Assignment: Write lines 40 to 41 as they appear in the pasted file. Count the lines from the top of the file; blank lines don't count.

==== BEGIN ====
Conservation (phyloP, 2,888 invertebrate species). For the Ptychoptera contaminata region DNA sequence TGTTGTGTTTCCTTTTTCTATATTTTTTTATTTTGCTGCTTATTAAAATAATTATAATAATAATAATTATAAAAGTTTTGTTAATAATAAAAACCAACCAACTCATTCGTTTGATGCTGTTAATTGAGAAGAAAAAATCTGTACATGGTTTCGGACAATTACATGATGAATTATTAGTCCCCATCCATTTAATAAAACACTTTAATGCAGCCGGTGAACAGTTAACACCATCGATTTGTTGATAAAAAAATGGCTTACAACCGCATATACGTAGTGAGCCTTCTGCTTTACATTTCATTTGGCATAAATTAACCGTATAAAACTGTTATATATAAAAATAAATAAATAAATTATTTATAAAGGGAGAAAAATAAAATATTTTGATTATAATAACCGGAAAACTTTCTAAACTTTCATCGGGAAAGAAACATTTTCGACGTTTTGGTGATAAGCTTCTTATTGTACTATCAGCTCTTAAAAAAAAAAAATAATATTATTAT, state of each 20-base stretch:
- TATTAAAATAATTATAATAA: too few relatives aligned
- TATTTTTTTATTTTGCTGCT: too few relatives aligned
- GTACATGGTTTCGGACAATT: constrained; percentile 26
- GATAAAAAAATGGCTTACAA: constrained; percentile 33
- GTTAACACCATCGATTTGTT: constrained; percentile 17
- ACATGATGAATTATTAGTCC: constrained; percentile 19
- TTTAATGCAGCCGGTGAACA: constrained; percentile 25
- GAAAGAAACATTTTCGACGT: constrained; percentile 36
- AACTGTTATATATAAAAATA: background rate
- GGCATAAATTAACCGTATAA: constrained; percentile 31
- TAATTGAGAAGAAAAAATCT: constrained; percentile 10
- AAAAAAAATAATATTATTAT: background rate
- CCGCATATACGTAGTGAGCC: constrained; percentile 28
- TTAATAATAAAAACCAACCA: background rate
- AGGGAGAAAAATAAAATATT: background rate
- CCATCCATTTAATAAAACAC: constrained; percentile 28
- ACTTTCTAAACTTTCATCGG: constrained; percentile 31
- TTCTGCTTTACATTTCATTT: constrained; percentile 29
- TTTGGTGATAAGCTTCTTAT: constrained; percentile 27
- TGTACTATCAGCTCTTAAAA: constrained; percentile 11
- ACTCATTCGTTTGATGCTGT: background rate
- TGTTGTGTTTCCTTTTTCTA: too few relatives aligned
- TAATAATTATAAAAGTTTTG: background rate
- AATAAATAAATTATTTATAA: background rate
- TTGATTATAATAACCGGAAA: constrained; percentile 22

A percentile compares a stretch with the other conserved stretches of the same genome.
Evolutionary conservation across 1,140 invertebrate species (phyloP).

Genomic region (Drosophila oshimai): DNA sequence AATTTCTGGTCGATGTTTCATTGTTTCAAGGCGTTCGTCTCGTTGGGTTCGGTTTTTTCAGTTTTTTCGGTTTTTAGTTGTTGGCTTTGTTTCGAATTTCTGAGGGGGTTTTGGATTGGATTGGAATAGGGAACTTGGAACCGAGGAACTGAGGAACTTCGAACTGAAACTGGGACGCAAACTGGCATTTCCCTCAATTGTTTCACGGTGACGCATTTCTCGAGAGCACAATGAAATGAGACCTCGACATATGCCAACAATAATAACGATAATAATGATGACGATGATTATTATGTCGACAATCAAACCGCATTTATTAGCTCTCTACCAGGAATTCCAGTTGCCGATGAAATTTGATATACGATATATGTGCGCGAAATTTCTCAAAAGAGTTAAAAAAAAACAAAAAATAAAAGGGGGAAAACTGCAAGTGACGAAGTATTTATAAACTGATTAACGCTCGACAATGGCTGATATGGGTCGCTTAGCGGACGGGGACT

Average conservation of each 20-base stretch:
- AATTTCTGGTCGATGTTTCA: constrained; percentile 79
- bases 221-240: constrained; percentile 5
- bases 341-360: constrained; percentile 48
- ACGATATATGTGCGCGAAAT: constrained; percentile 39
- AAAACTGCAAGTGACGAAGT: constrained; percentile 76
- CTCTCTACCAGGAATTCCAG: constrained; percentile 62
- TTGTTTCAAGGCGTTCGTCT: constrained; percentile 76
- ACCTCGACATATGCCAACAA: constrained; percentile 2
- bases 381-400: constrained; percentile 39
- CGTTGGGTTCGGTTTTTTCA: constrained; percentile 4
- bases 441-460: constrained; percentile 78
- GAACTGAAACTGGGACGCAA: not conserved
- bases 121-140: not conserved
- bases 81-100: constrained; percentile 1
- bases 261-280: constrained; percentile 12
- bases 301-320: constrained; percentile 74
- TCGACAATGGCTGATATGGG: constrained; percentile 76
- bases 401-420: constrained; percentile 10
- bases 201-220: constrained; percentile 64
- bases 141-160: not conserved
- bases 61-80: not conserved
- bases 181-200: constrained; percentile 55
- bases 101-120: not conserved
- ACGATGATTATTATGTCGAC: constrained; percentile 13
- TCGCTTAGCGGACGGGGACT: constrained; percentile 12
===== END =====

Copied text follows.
- CGTTGGGTTCGGTTTTTTCA: constrained; percentile 4
- bases 441-460: constrained; percentile 78